Finally, toilets for Arakan tribal community

ARAKAN, North Cotabato —At the crack of dawn or any time of the day, Lorena Nogan and her family, along with the other residents of Kinawayan, a mountain village here, would separately walk discreetly to the bushes-not to play hide and seek but to defecate.

Each would look for a spot, rag in hand, oblivious of the danger of stepping on human wastes littering the terrain.

This has been the routine of housekeeper Lorena, 35, her husband Roberto, 38, a farmer, and their five children ever since.

"Not even one toilet here. We are all ashamed of our condition," Lorena said.

The mountainous community, home to 216 farming families mostly belonging to the Manobo tribe, is typical of Arakan's rugged outskirts, where families barely eat three full meals a day and bereft of the most basic facilities. Even water source is scarce here.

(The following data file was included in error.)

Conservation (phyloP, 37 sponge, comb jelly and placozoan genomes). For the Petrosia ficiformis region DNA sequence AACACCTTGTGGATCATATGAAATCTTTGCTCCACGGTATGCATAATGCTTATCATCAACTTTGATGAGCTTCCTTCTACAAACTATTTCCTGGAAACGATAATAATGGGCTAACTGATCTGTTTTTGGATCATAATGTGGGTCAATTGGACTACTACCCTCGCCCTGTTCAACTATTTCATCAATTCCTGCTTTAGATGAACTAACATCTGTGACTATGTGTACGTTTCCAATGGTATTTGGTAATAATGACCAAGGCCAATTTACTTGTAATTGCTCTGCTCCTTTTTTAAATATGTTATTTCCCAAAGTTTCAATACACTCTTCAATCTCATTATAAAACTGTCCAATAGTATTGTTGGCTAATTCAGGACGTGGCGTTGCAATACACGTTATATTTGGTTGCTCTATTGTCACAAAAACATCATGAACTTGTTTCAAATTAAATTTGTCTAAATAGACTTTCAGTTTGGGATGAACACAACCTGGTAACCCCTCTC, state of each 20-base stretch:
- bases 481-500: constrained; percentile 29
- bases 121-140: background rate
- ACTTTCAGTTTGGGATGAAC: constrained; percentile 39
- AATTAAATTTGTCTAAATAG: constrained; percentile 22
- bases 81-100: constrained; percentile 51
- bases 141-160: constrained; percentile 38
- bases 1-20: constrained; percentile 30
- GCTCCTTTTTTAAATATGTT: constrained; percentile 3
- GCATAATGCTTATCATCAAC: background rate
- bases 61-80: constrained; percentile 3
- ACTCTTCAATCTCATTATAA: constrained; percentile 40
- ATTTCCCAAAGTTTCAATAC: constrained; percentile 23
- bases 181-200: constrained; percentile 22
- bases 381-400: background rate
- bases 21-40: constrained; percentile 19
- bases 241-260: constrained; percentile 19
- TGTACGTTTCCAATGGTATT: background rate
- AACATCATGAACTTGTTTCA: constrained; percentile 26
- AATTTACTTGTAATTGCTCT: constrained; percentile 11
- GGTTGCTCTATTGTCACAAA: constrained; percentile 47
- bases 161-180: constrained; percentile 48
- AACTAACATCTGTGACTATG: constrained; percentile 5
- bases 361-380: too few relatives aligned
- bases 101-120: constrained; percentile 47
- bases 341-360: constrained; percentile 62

"Kinawayan merited a reputation of topping the town in terms of open defecation," Grace Rivera, a village health worker, said.

"The village's fields would make for the "world's largest toilet." This has been a key health concern as the practice makes people prone to water-borne diseases and food sources become contaminated, thus increasing the burden on the family," she added.

Rivera said that diarrhea, caused by poor sanitation facilities, is prevalent in the village and is generally spread through contaminated food and water.

Diarrhea is a major illness and cause of death among children under the age of five here, she said.

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